You even may have even seen the team featured on HGTV’s “Rehab Addict” roughly a year ago for overhauling the front and back yard of a home that was rehabilitated by the LeBron James Family Foundation. James, the star of the Cleveland Cavaliers, also is one of Rice’s prominent residential landscaping clients.
Rice, along with his brother, Kevin Rice, has been leading Rice’s for the past 15 years. They have helped modernize and expand what began as their grandfather’s small lawn and landscaping business in 1941.
As part of a new rebranding effort, the company previously called Rice’s Nursery & Landscaping now is known simply as Rice’s. Its new tagline is “Landscapes redefined,” reflecting the business’ focus on its custom-designed landscapes and maintenance services for its residential and commercial clients. It still will maintain its garden center, which has been renamed the spring garden showroom, and will display plants from March to July, similarly to how cars are displayed in a showroom.
Rice first spotted the tree at Ohio State University’s Chadwick Arboretum while he was a student at the university. “It has a beautiful cinnamon-colored bark that exfoliates so there’s interest in the winter,” he said. “… In the fall, its red color is incredible.” You can find a few paperbark maple trees planted at Rice’s, which also sells between five and 10 of them a year. Rice also has planted the tree in his yard.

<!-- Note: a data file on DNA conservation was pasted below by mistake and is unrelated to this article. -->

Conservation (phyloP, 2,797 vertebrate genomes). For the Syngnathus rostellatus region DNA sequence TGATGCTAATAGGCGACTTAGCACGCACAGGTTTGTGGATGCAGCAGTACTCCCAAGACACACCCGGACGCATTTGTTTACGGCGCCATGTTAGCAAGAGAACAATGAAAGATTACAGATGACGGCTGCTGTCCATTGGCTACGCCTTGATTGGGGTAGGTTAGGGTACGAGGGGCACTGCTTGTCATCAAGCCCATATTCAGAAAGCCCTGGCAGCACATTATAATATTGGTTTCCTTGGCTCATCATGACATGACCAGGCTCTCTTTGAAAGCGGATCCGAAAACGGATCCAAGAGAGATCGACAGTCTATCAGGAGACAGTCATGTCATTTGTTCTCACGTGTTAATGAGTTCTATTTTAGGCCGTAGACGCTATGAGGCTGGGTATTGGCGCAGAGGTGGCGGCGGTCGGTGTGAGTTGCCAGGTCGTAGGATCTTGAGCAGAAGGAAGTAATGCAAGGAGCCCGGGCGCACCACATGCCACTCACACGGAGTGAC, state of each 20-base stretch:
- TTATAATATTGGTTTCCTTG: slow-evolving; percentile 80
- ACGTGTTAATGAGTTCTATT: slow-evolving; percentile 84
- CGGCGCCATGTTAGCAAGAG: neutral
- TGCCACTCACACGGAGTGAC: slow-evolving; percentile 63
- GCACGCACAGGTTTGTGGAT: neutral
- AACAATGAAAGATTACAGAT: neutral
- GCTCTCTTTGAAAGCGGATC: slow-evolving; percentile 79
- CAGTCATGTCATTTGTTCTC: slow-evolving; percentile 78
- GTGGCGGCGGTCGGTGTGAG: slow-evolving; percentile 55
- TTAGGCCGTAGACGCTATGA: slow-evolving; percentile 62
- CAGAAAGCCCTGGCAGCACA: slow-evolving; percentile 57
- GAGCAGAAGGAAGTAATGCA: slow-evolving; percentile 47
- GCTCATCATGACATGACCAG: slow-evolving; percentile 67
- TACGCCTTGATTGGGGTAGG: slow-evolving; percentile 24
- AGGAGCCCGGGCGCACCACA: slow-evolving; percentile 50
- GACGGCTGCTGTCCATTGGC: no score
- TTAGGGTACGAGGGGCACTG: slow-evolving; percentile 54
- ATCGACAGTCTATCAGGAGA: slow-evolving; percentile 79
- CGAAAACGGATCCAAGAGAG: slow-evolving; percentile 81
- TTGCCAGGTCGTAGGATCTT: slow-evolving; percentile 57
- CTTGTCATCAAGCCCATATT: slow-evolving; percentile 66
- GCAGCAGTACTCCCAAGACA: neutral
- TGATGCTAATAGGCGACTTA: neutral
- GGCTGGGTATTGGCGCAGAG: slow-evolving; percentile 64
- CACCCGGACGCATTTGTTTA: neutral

2. Pro Football Hall of Fame
Rice recalls visiting Canton’s shrine to football as a child but says he enjoys it even more now as an adult. “I get to go through it with my son, J.T., and my wife, Tracy, and see them go through and enjoy it,” he said. “It is definitely a cool memory and a favorite.”
3. Jerry’s Seafood Special
Rice says when guests come to town, he likes to take them to Bender’s Tavern in Canton. Every time he visits, he says, he always orders the same thing. “Whatever Jerry’s picks are,” said Rice, referring to owner Jerry Jacob’s seafood specials.
5. The parks
With Veterans’ Community Park and the Middle Branch Trail north of the business, Rice said, the park system is one of Stark County’s best assets. “Not that I’m a huge user of the parks, but I see the benefit and values,” Rice said. “I get enjoyment out of seeing other people getting outside and appreciating it.”